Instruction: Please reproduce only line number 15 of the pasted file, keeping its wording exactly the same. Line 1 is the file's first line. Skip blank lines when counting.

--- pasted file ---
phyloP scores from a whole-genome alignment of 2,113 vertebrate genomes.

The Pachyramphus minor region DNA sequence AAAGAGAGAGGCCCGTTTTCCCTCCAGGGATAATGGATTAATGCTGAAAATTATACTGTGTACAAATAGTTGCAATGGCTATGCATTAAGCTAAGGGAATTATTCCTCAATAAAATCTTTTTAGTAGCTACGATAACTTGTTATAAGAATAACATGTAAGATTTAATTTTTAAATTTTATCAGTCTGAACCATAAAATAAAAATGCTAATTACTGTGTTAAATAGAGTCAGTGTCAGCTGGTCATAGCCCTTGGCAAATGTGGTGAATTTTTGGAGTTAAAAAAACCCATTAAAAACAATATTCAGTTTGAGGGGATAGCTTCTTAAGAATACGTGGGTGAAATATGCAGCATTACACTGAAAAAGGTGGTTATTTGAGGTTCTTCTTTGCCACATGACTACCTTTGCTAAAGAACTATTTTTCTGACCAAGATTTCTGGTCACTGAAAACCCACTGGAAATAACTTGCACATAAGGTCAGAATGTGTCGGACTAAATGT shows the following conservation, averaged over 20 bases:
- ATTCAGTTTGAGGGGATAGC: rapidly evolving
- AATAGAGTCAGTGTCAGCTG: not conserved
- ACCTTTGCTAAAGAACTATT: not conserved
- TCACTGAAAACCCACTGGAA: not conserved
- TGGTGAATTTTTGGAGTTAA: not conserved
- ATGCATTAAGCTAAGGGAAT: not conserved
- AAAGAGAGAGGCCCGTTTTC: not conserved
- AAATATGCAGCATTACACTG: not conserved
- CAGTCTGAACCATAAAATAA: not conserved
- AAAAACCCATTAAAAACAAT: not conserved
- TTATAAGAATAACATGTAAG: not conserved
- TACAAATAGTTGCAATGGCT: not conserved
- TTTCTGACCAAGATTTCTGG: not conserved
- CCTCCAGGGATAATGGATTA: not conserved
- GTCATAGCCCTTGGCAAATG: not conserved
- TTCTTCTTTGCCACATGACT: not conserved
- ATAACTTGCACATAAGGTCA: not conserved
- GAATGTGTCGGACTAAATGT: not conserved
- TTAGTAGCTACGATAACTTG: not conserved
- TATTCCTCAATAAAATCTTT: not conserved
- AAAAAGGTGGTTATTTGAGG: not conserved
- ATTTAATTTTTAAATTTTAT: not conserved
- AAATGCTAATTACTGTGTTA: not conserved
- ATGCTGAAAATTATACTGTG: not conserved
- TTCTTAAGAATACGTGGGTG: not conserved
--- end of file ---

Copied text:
- TTTCTGACCAAGATTTCTGG: not conserved